The theatre with a capacity of 3,500 seats which is still used today for cultural events. Combines all types of spectacle with a background of the breathtaking sea view. Build in the 2nd cen. B.C. at the southern end of the hill, in the 2nd cen. A.D. it was remodelled to its present form. Around the late 2nd century/ early 3rd century AD some modifications were made, such as attaching a metal railing, to be able to accept a popular spectacle of the time, the beast fights. Today only the foundations of the scene remain. When you see an actor interpret his role in that space with its stunning view, you cannot help but feel awed. Even today despite the ravages of time, with the changes of religious and cultural habits, you are bowing to the greatness and intellect of the first settlers who decided to start something new with beautiful and solid foundations.

The Early Christian Episcopal Basilica, one of the most important early Christian monuments of Cyprus. The temple  was built in the early 5th century AD, while the 6th century AD saw some changes with new mosaic -covered floors  and marble inlays (colourful mosaics of small pieces of marble). To the north of the basilica was an atrium and baptistery. In the western part of the basilica was connected through the “narthex”, a composite structure comprising the diaconic space, to which the worshippers placed their offerings and possibly to the residence of the bishop, the Bishopric in the form of small basilica with “narthex”.

The stadium was built in the 2nd century AD, with a capacity of approximately 6,000, to the east of the sanctuary of Apollo Hylates. It remained in use until the end of the 5th century. It has a horseshoe shape and there are three entrances. Part of the seating has been restored to enable the visitors to discern that there were seven rows of seats above the track level.
The Small Basilica Outside the Walls was built around the end of the 5th century AD a short distance east of the stadium.  We can see the vestibule and peristyle atrium. In the middle of the atrium the fountain was destroyed by fire. The architectural basilica parts converted into architectural lime marble. On the north side of the basilica there was a small chapel. During the excavation of the basilica, a dedicatory inscription to Demeter and Kore was found. This dates to the 4th century. It is likely that either there or somewhere nearby there existed  a sanctuary of Demetra and Daughter, deities associated with the Eleusinian Mysteries. This reminds us of the residential myth of Curium, according to which  the first settlers of the city were the Argives.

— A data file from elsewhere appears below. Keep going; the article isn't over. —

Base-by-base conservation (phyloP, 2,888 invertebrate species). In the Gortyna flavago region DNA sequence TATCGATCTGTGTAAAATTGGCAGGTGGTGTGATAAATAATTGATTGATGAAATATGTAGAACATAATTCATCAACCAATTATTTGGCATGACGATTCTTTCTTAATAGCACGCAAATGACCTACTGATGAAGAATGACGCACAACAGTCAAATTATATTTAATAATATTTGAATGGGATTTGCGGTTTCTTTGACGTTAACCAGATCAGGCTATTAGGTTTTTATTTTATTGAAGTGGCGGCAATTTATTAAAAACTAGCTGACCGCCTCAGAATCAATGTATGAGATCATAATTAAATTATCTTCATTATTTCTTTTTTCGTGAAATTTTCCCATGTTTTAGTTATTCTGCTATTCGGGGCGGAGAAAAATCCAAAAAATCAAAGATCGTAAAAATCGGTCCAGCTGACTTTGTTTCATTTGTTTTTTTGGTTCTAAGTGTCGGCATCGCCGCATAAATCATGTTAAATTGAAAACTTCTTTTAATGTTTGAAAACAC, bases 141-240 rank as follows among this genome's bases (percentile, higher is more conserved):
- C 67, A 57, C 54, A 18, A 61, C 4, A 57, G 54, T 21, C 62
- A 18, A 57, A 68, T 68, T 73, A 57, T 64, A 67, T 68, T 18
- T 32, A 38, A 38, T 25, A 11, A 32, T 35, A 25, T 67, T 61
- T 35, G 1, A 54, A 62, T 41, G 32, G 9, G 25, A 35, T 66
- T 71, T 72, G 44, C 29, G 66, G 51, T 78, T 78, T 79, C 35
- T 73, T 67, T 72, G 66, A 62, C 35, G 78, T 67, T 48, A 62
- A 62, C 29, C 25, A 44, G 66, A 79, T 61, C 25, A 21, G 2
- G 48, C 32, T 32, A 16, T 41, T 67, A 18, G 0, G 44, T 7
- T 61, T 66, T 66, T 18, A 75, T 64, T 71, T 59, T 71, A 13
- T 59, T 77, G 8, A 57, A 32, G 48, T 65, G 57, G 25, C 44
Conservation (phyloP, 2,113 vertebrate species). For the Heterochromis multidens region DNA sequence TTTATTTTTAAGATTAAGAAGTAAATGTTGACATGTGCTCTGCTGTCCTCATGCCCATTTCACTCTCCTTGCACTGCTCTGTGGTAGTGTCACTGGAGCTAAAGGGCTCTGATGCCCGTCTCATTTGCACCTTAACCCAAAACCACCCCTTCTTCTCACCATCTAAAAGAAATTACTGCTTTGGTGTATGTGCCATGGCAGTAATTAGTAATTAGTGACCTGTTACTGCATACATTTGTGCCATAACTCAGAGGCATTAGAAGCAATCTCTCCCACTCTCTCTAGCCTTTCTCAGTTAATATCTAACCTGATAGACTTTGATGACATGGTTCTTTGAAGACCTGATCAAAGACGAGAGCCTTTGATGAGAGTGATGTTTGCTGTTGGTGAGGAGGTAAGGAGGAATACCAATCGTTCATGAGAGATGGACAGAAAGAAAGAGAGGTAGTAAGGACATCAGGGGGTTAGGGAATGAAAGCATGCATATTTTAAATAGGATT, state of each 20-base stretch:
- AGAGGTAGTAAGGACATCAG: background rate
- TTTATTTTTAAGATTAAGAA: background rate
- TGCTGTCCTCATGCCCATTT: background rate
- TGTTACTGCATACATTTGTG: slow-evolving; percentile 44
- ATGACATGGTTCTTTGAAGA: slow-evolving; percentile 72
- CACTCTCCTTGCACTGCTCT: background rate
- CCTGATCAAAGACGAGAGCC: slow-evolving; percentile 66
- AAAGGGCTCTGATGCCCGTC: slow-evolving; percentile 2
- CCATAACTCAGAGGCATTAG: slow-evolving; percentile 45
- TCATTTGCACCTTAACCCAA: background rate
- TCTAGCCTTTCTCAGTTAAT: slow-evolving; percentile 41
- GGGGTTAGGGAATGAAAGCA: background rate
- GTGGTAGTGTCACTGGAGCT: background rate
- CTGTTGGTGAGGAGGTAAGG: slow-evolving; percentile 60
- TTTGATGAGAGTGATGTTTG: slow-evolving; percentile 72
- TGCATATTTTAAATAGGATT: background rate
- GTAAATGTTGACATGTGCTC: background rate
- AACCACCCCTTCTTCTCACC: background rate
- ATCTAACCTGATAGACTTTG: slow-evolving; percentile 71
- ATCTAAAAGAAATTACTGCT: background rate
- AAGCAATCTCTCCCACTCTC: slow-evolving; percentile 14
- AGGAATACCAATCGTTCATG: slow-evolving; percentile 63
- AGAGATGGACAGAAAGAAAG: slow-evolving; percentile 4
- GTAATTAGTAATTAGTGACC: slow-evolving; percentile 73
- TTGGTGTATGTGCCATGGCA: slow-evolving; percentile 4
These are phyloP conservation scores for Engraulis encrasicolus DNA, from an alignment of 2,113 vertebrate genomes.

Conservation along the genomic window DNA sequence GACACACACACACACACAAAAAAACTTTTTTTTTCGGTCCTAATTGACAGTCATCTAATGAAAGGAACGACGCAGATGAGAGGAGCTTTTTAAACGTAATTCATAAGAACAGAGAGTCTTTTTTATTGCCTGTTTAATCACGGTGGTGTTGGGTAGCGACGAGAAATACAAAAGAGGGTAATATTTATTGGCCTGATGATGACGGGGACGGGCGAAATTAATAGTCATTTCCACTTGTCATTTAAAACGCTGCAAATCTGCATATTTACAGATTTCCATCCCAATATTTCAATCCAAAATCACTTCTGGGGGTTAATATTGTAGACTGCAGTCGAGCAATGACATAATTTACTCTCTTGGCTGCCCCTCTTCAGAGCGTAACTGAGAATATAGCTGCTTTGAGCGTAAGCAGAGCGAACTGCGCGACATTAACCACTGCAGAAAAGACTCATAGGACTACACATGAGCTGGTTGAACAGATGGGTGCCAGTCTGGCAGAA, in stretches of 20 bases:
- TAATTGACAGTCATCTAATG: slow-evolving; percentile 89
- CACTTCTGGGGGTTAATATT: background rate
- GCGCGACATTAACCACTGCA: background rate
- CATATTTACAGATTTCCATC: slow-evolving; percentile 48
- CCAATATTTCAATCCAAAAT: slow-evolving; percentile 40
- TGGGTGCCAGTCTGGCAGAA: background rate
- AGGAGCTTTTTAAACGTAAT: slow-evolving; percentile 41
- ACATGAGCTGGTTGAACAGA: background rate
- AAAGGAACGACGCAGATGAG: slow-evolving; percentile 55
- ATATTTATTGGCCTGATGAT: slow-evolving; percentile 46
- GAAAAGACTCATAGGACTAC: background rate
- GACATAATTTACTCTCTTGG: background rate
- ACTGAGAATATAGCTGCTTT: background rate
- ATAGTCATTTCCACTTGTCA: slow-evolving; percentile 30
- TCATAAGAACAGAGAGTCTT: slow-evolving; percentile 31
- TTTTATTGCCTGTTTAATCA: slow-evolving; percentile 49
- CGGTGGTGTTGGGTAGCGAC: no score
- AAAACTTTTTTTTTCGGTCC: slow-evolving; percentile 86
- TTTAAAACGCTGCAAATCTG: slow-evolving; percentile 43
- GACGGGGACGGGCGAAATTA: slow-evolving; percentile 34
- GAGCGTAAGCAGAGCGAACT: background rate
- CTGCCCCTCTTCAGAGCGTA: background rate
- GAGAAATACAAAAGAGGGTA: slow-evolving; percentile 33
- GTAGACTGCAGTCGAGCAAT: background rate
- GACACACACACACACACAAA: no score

The ancients knew how to choose their places of habitation. The view to the magnificent Mediterranean sea from the temple is endless. The sea and the sky are creating an infinitely captivating and totally awe-inspiring image from which it is hard to take one’s eyes away. The scene does not fail to inspire feelings of spirituality and a connection with the divine. It was the ideal location for the Christian church and earlier for the temple of Apollo.  Because Apollo was the ancient Greek God of light it was common to build the temples in places where the light and the radiance of the sun gave a riveting beauty honouring and strengthening its image.

Kourion is a place that captivates  visitors in different ways. This ancient city just outside Limassol is a monument to our ancient heritage, a journey into the island’s history. As you bask in the view of the hospitable turquoise of the Mediterranean, you cannot but find a visit there to be an uplifting and warm experience.  You can walk among the buildings and relax amidst this wonderful combination of marble stone, sea greenery and history. You can admire ancient, Roman and Byzantine remains, the one in, on and beside the other, such as the ancient Hellenic theatre, mosaics and temples highlighting the continuation of the history of the island.

Helpful tips:
*In the sunny beach below you can go swimming, windsurfing and kitesurfing against a backdrop, in the evening, of romantic sunsets.
*Artistic events are often performed in the amphitheatre.
*A Nature Trail is nearby.
*For the convenience of guests, all areas are accessible by footbridges; Disability access is provided. The reception area of the visitors’ centre offers toilet facilities, souvenir shops and Free WI FI.
*Nearby you will find restaurants with quality local and international cuisine

In the archaeological area "House of Eustolou" there is the system of writing and reading of blind "Braille".
Accessible to people with wheelchairs, is the area with mosaics of Kourion which is on the first hill.
Special parking spaces (marked)
Special toilet (marked)
Free internet access (wi-fi) at the Visitor Center

For more information please call +357 25934250 or click here www.mcw.gov.cy/da

Open Hours:
September 16 to April 15, daily: 8:30-17:00
April 16 to September 15, daily: 8:30-19:00

Closed on holidays such as December 25, 1st January and Easter Sunday.

Ticket price € 4,50.


Kourion, one of the top things to do in Cyprus

Don't forget to visit the archaeological site of Amathus.